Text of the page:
But unexpectedly, the state government has gone back on its word. It had provided a sanction to the Tehri Hydro Development Corporation (THDC) to fill the water in the dam completely to cater to the Ardh Kumbh. The needs of the people of the mountain belt are being sacrificed for the religious needs of other people.

Villages near Tehri dam exposed to dangers of frequent landslides

Landslides are creating havoc in around 80 villages in the vicinity of the 42 sq-km Tehri dam reservoir due to constant erosion of the area by the reservoir water. Even when it is obvious that a major tragedy is waiting to happen, the government has failed to pay any attention to the grievances of the villagers. Generally, the rising water level in the dam during the rainy season compounds the problem for villagers as several houses develop cracks due to landslides. The THDC, however, has turned a deaf ear to all these issues.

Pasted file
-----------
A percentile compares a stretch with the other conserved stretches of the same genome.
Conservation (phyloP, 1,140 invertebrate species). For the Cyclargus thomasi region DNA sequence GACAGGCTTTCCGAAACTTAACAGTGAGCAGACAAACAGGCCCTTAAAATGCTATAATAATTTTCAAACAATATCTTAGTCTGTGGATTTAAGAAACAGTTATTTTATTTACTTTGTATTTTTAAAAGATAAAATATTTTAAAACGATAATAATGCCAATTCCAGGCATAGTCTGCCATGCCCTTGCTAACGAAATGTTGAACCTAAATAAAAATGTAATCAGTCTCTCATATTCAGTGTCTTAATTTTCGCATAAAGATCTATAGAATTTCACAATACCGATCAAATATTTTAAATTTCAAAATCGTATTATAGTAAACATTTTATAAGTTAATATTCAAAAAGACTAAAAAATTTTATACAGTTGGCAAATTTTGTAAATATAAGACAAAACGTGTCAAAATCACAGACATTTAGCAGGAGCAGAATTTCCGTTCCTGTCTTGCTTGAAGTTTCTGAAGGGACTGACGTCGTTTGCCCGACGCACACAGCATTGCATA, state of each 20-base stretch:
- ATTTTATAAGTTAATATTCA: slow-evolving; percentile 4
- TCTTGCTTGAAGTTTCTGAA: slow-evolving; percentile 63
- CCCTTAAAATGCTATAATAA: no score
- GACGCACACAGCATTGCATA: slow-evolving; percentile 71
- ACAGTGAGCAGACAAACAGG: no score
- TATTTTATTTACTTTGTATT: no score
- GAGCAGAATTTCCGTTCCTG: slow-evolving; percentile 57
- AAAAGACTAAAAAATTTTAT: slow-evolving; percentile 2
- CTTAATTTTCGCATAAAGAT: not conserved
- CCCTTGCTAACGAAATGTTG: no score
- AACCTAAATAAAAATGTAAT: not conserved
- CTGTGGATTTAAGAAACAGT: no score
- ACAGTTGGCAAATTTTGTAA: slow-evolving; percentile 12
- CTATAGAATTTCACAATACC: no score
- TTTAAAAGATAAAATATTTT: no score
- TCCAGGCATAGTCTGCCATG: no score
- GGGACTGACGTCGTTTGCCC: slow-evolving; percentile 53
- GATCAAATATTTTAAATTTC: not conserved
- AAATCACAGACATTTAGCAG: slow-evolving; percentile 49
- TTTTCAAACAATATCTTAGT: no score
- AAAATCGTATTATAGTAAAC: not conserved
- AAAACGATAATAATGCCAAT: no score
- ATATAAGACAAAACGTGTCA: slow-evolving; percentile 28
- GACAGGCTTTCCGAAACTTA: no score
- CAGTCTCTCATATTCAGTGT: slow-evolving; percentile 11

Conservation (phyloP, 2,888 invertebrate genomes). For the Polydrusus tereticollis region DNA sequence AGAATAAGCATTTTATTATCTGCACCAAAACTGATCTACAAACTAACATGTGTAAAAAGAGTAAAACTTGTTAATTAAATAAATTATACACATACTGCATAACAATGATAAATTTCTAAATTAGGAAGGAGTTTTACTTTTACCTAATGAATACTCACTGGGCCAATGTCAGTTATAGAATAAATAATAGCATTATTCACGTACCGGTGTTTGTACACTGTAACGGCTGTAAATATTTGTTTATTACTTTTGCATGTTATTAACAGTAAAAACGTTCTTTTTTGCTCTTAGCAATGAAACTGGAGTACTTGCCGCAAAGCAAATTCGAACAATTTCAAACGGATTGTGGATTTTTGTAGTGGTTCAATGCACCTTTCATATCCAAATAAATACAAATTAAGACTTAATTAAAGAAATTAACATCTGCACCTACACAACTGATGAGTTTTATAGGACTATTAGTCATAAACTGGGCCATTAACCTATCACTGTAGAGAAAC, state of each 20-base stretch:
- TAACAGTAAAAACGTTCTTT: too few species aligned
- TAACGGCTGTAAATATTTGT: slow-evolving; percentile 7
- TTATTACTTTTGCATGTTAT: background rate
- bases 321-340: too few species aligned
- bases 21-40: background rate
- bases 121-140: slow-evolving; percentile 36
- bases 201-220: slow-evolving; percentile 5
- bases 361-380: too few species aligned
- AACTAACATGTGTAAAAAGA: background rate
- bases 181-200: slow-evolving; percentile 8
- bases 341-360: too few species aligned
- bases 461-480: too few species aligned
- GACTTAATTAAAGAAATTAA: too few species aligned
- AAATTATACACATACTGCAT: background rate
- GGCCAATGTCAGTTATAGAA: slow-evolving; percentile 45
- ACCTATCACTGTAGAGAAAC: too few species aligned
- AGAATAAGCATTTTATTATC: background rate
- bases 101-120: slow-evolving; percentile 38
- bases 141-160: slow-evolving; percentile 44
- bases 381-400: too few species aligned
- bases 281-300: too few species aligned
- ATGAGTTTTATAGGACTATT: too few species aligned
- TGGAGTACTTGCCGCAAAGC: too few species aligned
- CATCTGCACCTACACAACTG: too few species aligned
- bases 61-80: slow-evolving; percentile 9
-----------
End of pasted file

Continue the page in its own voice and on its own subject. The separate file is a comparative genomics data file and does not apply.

A report was prepared by the Geological Survey of India (GSI) team that surveyed the villages after the water level swelled in the Tehri reservoir. People affected by landslides have neither been compensated nor rehabilitated so far. A collateral damage policy was formulated in January 2013 to rehabilitate the 414 families in the villages that are in the landslip zone. The tussle between the THDC and the state government continues on providing rehabilitation and the affected population has been left in the lurch while the matter lies with the Supreme Court. Not all bridges have been made so far in lieu of the 10 bridges that are submerged in the lake. In summer, when water goes down, it becomes very difficult for people to cross the river because of the absence of pathways.